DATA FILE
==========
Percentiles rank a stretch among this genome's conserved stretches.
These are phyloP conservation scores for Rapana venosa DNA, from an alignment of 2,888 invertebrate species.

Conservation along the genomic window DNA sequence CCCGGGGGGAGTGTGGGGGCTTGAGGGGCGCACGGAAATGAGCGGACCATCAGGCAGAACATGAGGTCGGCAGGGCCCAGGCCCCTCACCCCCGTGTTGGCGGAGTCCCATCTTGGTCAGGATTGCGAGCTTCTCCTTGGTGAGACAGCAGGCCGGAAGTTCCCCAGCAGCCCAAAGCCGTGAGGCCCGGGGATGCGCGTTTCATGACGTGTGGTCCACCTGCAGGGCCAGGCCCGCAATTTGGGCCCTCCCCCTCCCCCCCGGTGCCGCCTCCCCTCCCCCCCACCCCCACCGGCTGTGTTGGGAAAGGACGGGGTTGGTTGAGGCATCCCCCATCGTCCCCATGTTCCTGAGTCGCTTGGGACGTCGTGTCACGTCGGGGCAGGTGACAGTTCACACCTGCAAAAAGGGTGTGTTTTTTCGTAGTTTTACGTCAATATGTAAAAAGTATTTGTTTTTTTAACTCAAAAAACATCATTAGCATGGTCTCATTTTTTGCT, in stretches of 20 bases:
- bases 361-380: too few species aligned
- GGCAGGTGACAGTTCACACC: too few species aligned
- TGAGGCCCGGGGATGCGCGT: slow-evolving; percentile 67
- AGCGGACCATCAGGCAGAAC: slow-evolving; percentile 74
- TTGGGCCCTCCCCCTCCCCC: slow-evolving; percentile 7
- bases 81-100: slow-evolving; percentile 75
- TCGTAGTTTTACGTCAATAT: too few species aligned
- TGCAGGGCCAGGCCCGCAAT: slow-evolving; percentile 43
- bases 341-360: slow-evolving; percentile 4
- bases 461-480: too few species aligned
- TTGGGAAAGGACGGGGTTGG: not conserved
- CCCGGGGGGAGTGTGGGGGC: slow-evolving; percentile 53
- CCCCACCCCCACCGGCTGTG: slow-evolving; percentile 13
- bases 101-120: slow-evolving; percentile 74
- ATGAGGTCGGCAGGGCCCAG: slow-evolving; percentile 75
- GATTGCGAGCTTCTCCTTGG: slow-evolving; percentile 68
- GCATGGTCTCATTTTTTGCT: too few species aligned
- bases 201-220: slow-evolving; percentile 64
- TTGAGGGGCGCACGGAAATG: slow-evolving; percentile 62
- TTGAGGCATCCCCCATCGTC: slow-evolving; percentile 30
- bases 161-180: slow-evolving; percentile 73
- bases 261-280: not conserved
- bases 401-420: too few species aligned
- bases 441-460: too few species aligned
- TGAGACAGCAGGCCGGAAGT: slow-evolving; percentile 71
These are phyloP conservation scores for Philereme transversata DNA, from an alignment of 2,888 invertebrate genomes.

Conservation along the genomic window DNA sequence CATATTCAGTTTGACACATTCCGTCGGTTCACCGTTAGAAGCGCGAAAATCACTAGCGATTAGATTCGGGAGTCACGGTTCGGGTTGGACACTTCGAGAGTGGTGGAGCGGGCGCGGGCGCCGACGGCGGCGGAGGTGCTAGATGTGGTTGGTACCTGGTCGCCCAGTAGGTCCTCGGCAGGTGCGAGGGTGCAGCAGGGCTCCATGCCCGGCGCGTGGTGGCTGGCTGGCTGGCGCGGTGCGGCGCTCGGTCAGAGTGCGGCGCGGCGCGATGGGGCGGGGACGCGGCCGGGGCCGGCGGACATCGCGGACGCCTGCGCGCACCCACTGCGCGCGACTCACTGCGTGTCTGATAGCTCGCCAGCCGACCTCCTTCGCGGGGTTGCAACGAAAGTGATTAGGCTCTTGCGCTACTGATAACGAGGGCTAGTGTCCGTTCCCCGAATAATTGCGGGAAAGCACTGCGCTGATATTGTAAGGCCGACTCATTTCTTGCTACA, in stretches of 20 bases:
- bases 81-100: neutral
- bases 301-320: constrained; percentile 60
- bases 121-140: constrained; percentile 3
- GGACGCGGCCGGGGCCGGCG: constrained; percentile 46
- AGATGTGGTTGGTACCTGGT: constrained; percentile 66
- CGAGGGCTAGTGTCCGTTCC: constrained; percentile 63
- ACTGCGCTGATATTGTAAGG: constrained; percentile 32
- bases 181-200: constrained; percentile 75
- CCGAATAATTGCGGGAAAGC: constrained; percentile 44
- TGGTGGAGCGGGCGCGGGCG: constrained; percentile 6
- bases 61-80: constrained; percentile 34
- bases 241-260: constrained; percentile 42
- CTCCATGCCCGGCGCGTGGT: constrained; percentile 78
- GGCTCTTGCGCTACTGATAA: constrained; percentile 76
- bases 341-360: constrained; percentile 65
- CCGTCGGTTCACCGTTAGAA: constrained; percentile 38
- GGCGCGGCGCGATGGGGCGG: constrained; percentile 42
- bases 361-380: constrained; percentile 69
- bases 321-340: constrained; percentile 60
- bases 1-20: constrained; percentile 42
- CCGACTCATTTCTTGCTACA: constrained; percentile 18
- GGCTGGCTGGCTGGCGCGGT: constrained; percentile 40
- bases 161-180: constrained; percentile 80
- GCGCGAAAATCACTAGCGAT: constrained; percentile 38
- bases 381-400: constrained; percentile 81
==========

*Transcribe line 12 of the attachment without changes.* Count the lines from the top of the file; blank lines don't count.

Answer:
- bases 341-360: slow-evolving; percentile 4